Single-action shooters ‘cowboy up’ at Gun Club
With eyes closed and shooing away the slightest of distractions, Run Amok readies and aims.
He fires his gun, with his mind. Then the rifle, with his mind. Then another gun, also with his mind. Then he opens his eyes.
Now he’s ready.
“You go through every step, every hand movement, so when you get up there, hopefully it’s smooth,” Amok said.
Before him, a row of different tables, each with a different weapon. He stands before each, and this time using his muscles, fires away.
In total, four weapons, all single-action, none automatic. And Amok has fired 24 shots in 20 seconds.
Then, he walks away, in Old West garb, to a nearby table, and as he walks, he tugs at a rather unusual accessory for a cowboy. Two garter belts, one around each forearm, both pink.
“It’s for breast cancer (awareness,)” says Amok, whose real name is Gene Meyer. “I support it.”
And odd as the garters may seem, they fit the occasion.
At the third annual “Ambush at Beazley Gulch,” an Old-West-themed celebration of single-action shooting, awareness is the name of the game.
You load your weapons at a table, then you take your turn. Then you unload your weapons at a different table, a safety officer checking every step.
Then, you keep your distance, and your arms to yourself.
Distractions mean penalties. Too many penalties mean disqualifications. And this may be fun, but it’s a competition after all. Goggles stay on. Earplugs stay on. Nametags with Old-West-themed aliases stay on.
Amok, Sassy Parilla, Hellfire Hattie, Dirty Southpaw, Cam Colt, Lunger, Johnny Mooseskin, Darling Deadeye, they all take their turns, and they all follow and enforce the rules, to visitors and regulars alike.
“Everybody here, including yourself, can call a safety.” said Darrel Schmidt, from East Wenatchee, aka Crow Shadow. “Everyone here is a safety officer, everyone here is watching.”
Shoot out of order and you get penalized extra seconds. Same if you miss a target.
Moving away from the line of fire means disqualification. Standing behind the line with a loaded weapon means disqualification. Dropping an unloaded weapon means disqualification.
Two disqualifications and you have to leave the gun range. Same if you drop a loaded weapon.
The shoot is the equivalent of regionals for the members of the Single Action Shooting Society (SASS.) Shooters compete according to age and skill, with most of the competition happening among the older folks.
“My stepson almost always gets first place,” says Ken More of Wenatchee, “Because he’s shooting without any competition, he’s the only one in his class.”
The bullets are non-jacketed, full-lead rounds, which means that there’s no metal other than lead when a round is fired. As a result, the bullet disintegrates once it hits the target.
“So no one gets hurt,” More said. “When that bullet hits that steel target, it splatters.”
The bullets for women are a bit smaller, so that the rifle doesn’t have as big a “kick” to it once it fires, More added.
Amok’s time puts him in second place, behind a bowler-hat wearing fella that goes by Lunger, and who elicits excited whispers among the crowd, when he takes his turn at the loading table.
“You’re gonna wanna watch this guy,” someone tells a visitor.
Sure enough, Lunger fires 24 times, in 17 seconds.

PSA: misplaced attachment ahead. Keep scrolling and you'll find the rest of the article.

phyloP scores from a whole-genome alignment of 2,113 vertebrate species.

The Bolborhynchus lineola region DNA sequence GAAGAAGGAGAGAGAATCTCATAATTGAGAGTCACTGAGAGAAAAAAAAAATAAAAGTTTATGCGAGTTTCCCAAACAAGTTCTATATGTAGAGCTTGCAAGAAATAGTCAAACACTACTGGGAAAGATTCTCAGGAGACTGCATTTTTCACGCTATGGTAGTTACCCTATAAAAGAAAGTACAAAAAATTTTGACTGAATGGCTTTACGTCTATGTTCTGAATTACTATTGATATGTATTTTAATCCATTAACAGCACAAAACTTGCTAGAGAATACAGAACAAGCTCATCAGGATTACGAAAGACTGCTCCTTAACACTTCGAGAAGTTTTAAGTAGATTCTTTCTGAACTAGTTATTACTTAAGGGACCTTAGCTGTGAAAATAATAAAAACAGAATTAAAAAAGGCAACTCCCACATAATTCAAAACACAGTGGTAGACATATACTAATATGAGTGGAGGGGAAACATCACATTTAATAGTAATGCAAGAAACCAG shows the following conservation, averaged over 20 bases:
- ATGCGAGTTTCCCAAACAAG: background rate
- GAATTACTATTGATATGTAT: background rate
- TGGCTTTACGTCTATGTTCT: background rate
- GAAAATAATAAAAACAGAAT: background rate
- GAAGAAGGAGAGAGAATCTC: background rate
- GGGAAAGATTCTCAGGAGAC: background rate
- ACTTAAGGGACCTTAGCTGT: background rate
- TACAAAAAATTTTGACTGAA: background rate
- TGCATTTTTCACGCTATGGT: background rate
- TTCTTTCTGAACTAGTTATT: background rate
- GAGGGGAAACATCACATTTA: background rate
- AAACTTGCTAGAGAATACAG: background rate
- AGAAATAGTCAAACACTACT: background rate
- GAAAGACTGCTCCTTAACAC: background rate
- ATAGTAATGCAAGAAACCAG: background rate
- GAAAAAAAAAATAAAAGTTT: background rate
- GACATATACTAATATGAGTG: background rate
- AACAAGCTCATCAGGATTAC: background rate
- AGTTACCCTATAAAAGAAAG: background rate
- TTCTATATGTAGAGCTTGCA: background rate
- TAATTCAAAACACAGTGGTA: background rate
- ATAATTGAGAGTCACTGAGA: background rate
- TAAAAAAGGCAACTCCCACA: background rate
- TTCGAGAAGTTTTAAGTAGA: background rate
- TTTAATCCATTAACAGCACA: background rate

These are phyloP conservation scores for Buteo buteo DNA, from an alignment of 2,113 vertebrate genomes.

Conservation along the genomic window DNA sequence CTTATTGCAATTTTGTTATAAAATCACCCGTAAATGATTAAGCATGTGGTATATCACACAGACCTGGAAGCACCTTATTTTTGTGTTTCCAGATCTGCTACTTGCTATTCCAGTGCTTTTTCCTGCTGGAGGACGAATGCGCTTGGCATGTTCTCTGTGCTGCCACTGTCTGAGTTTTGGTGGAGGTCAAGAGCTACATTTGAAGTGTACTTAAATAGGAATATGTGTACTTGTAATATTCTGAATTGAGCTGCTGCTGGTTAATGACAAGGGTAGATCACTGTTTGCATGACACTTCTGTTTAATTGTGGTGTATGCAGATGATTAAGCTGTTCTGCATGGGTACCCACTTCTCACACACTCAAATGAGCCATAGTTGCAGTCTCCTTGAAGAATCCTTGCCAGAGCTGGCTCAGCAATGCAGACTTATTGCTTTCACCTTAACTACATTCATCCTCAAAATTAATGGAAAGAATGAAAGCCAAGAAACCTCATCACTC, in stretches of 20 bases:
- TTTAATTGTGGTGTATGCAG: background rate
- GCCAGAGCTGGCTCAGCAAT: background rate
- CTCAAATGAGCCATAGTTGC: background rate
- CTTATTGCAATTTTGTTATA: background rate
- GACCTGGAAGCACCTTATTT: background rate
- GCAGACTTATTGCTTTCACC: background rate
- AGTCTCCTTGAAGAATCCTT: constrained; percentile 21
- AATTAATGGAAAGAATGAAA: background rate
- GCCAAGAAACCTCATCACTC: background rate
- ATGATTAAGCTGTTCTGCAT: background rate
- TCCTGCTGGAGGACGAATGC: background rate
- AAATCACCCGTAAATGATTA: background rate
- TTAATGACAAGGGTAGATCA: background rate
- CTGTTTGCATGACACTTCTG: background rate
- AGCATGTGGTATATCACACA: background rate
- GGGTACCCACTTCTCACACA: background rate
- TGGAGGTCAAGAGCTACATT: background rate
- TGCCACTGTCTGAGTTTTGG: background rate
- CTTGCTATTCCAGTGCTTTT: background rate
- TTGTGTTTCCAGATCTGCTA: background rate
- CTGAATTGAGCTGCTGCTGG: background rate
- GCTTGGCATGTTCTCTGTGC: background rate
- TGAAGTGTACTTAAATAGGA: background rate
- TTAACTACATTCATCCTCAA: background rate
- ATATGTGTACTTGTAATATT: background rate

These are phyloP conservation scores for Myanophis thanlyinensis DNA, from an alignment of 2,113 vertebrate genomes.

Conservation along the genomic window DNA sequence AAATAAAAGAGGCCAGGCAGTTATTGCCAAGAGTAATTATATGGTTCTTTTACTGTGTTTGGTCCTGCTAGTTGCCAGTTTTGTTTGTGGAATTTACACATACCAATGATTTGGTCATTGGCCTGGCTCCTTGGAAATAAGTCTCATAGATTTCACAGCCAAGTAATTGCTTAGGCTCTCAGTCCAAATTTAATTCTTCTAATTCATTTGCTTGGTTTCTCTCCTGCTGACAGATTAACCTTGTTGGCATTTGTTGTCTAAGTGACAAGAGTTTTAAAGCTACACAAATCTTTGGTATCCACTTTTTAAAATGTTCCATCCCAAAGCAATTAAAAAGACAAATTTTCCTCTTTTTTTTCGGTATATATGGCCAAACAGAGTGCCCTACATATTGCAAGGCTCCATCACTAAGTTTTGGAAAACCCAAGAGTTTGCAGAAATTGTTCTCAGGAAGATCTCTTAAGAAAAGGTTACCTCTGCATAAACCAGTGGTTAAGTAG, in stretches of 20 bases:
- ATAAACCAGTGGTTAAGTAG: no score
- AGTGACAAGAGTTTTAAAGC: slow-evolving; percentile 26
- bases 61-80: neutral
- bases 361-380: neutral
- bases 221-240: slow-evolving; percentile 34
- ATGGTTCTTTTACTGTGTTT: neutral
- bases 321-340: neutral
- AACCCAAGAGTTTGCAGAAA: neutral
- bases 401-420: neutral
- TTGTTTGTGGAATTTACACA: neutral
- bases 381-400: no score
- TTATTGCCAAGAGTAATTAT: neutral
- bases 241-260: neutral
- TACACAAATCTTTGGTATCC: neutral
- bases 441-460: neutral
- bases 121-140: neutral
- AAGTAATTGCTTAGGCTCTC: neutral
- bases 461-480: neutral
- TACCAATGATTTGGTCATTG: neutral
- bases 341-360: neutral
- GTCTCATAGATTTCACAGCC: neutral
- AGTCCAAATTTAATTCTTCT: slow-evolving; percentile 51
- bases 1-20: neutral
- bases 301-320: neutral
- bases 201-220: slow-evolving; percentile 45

“He set the bar for everybody at 17,” More says, a chuckle of amazement escaping his lips.
“I rehearsed the stage before I shot it,” said Lunger, whose real name is Mark Walker. “I did it enough times so that I didn’t have to think when I shot.”
The rehearsal Lunger talks about is the same thing Amok does, shoot the course in his mind, before he picks up a weapon.
“I can’t shoot and think at the same time, I gotta do one or the other,” Walker, a resident of Colfax in southeastern Washington, said with a laugh.
Competitions at this level allow for a little bit of customization. The trigger’s pull can be lightened, and a rifle’s lever stroke can be shortened. All that adds up to seconds shaved off the shooter’s time.
Despite the competitive atmosphere and the ping-ping-ping of lead hitting steel, not everything is bullets and guns.
The event lasts almost an entire weekend, so the competitors and their families spend time visiting, walking or attending church, on site. On Saturday, big plates of tamales awaited the competitors who checked in. At a corner, a western-clad mom let a toddler take a nap away from the noise.
Other times, the entire group takes a moment of silence and reflection.
“One of the cowboys will stand up and begin reading from the Bible,” Schmidt said, adding that at some shoots, cowboys who are also ordained ministers will conduct a religious service.
Some regulars take the time to do a little shopping, on site as well.
Jack James is a cowboy and a leather artisan from Kennewick, and he says that most of the holsters being used at the competition were made by his hands.
Holsters are more than holsters for these cowboys.
“A lot of them want them engraved or carved,” James said. The decorations range from curly lines and circles to the Seattle Seahawks’ logo and the sheriff’s star.
“My motto is, ‘if it’s leather, I’ll make it,” James said, adding that he has to be careful when making the star.
It can say “Ranger” and have all the decorations of a real one, but it cannot say “Texas Ranger” nor carry the name of a county sheriff’s office.
He also has made shell-holders, boots, wallets and saddles during his 40 years of working with leather.
The biggest pieces are the saddles. James says the market for saddles is still good. For how long, that remains to be seen.
“The EPA has put all our tanneries out of business,” said James, referring to the Environmental Protection Agency. “We have one good tannery left and it’s in Wisconsin.”